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Full-Text Articles in Education

Identifying Faculty And Peer Interaction Patterns Of First-Year Biology Doctoral Students: A Latent Class Analysis, Soojeong Jeong, Jennifer M. Blaney, David F. Feldon Nov 2019

Identifying Faculty And Peer Interaction Patterns Of First-Year Biology Doctoral Students: A Latent Class Analysis, Soojeong Jeong, Jennifer M. Blaney, David F. Feldon

Instructional Technology and Learning Sciences Faculty Publications

Faculty and peer interactions play a key role in shaping graduate student socialization. Yet, within the literature on graduate student socialization, researchers have primarily focused on understanding the nature and impact of faculty alone, and much less is known about how peer interactions also contribute to graduate student outcomes. Using a national sample of first-year biology doctoral students, this study reveals distinct categories that classify patterns of faculty and peer interaction. Further, we document inequities such that certain groups (e.g., underrepresented minority students) report constrained types of interactions with faculty and peers. Finally, we connect faculty and peer interaction ...


Postdocs’ Lab Engagement Predicts Trajectories Of Phd Students’ Skill Development, David F. Feldon, Kaylee Litson, Soojeong Jeong, Jennifer M. Blaney, Jina Kang, Candace Miller, Kimberley Griffin, Josipa Roksa Sep 2019

Postdocs’ Lab Engagement Predicts Trajectories Of Phd Students’ Skill Development, David F. Feldon, Kaylee Litson, Soojeong Jeong, Jennifer M. Blaney, Jina Kang, Candace Miller, Kimberley Griffin, Josipa Roksa

Instructional Technology and Learning Sciences Faculty Publications

The doctoral advisor—typically the principal investigator (PI)—is often characterized as a singular or primary mentor who guides students using a cognitive apprenticeship model. Alternatively, the “cascading mentorship” model describes the members of laboratories or research groups receiving mentorship from more senior laboratory members and providing it to more junior members (i.e., PIs mentor postdocs, postdocs mentor senior graduate students, senior students mentor junior students, etc.). Here we show that PIs’ laboratory and mentoring activities do not significantly predict students’ skill development trajectories, but the engagement of postdocs and senior graduate students in laboratory interactions do. We found ...


Scientific Twitter: The Flow Of Paleontological Communication Across A Topic Network, Richard T. Bex Ii, Lisa Lundgren, Kent J. Crippen Jul 2019

Scientific Twitter: The Flow Of Paleontological Communication Across A Topic Network, Richard T. Bex Ii, Lisa Lundgren, Kent J. Crippen

Instructional Technology and Learning Sciences Faculty Publications

The field of paleontology, which is based principally on observations of the natural world, includes an active community that is engaged across multiple social media platforms, consisting of museums, academic researchers, amateur fossil collectors, paleontological artists, and commercial fossil dealers. As such, it represents an ideal environment for examining the people, interactions, and flow of scientific information. Using interactions involving the four most popular Twitter hashtags for paleontology, this embedded mixed methods study defined the members of this social world and investigated how they influenced and controlled the flow of information, as well as how their expression of scientific practice ...


Public Engagement On Climate And Health In Museums And Participatory Dialogues May Foster Behavior Change, Kathryn A. Stofer, Lisa Lundgren, Betty A. Dunckel, Vaughan James, Makenna Lange, Janice Krieger Jun 2019

Public Engagement On Climate And Health In Museums And Participatory Dialogues May Foster Behavior Change, Kathryn A. Stofer, Lisa Lundgren, Betty A. Dunckel, Vaughan James, Makenna Lange, Janice Krieger

Instructional Technology and Learning Sciences Faculty Publications

As scientific knowledge grows and the planet’s human population makes unprecedented changes, decision-making places more and more demands on the everyday democratic participant. Yet efforts to help the public acquire and make use of evidence-based information fall short. We present preliminary comparisons of three participatory design models of public engagement with science designed to encourage community action rather than just raise awareness in participants on local public health issues impacted by climate change. We collected survey data at two in-person community-based participatory dialogues and a museum exhibit and presented but received no surveys from televised versions of the participatory ...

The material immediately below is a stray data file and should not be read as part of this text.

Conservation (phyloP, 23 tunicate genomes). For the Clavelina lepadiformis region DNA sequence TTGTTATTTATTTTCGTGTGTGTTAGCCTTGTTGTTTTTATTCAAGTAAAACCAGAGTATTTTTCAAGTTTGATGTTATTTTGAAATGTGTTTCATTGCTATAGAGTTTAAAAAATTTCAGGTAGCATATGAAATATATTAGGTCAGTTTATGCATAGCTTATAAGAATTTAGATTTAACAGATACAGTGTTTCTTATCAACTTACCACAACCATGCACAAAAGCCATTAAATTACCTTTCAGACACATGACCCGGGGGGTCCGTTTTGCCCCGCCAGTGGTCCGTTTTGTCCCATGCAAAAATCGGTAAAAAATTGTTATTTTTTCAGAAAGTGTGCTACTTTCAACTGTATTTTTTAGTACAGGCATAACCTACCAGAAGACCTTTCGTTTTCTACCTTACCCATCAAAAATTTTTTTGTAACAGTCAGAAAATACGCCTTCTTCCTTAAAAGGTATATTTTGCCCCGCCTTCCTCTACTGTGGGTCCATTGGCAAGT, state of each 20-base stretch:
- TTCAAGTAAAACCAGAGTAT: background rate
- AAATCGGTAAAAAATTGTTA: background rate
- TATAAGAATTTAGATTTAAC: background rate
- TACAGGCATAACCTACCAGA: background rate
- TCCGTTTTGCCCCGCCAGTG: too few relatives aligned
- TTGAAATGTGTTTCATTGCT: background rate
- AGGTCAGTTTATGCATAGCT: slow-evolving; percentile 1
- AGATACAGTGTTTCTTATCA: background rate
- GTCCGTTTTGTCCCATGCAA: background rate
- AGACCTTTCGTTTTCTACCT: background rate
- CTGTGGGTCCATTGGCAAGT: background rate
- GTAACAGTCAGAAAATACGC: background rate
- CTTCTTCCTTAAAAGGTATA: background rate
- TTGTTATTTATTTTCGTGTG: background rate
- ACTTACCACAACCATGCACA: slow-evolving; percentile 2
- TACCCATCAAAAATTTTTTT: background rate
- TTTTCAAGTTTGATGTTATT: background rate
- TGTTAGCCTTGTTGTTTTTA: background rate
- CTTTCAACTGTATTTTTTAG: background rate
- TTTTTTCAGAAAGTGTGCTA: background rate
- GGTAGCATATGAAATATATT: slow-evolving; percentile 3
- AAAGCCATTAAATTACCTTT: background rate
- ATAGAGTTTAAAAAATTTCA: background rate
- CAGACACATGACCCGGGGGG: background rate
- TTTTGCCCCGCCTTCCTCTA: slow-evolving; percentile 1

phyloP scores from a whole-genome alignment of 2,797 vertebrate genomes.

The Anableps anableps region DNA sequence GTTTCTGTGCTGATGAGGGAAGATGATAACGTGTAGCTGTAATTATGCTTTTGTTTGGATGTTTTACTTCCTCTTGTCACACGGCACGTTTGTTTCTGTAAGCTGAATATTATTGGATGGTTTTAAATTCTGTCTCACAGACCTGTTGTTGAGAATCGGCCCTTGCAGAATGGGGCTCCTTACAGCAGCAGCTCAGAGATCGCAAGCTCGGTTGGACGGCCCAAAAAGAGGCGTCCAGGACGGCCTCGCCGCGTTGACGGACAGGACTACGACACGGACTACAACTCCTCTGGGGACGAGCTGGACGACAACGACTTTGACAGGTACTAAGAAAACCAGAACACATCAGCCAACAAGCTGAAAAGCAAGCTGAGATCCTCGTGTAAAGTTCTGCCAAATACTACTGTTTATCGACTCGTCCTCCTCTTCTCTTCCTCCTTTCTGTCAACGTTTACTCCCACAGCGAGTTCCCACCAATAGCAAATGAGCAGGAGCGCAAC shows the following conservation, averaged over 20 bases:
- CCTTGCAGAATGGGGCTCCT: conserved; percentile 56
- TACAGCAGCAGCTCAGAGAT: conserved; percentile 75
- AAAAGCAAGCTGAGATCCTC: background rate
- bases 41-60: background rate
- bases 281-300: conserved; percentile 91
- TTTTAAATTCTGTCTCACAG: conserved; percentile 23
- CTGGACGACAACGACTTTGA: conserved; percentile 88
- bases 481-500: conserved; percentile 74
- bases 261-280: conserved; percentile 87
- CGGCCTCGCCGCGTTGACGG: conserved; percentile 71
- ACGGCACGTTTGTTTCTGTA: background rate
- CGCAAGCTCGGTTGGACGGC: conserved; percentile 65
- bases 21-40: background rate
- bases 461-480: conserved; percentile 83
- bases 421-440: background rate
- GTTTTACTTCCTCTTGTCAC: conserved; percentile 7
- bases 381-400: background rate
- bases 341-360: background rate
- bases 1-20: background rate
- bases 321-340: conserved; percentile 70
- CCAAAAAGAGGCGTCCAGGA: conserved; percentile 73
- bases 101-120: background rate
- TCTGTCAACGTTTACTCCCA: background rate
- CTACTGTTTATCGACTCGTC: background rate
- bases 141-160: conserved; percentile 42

Communicating Computational Concepts And Practices Within High School Students’ Portfolios Of Making Electronic Textiles, Debora Lui, Justice T. Walker, Sheri Hanna, Yasmin B. Kafai, Deborah A. Fields, Gayithri Jayathirtha May 2019

Communicating Computational Concepts And Practices Within High School Students’ Portfolios Of Making Electronic Textiles, Debora Lui, Justice T. Walker, Sheri Hanna, Yasmin B. Kafai, Deborah A. Fields, Gayithri Jayathirtha

Instructional Technology and Learning Sciences Faculty Publications

Portfolios have recently gained traction within computer science education as a way to assess students’ computational thinking and practices. Whereas traditional assessments such as exams tend to capture learning within artificial settings at a single point in time, portfolios provide more authentic opportunities to document a trajectory of students’ learning and practices in everyday contexts. Furthermore, because communication itself has been defined as an important computational thinking practice, portfolios give students a place to practice this skill in the classroom. In this study, we report on the implementation of a digital portfolio with a class of 21 high school students ...


The Picture Of Smartphones At School Is Not A Dire One And The Picture Of Student Competence Is A Bright One, Victor R. Lee Apr 2019

The Picture Of Smartphones At School Is Not A Dire One And The Picture Of Student Competence Is A Bright One, Victor R. Lee

Instructional Technology and Learning Sciences Faculty Publications

In the United States, where I am based, one would get the impression that smartphones are a dangerous drug. Adults worry about smartphone addiction, the correlation of depression with smartphone usage, and an excess amount of screen time (e.g., Elhai, Levine, Dvorak, & Hall, 2016; Duke & Montag, 2017; Škařupová, Ólafsson, & Blinka, 2017). News headlines appear about technology moguls who will not allow their own children to have their own mobile device despite they themselves being the leaders in smartphone products and services. This then evokes guilt and causes anxiety for all the other American adults who are not multimillionaires from the tech industry yet ...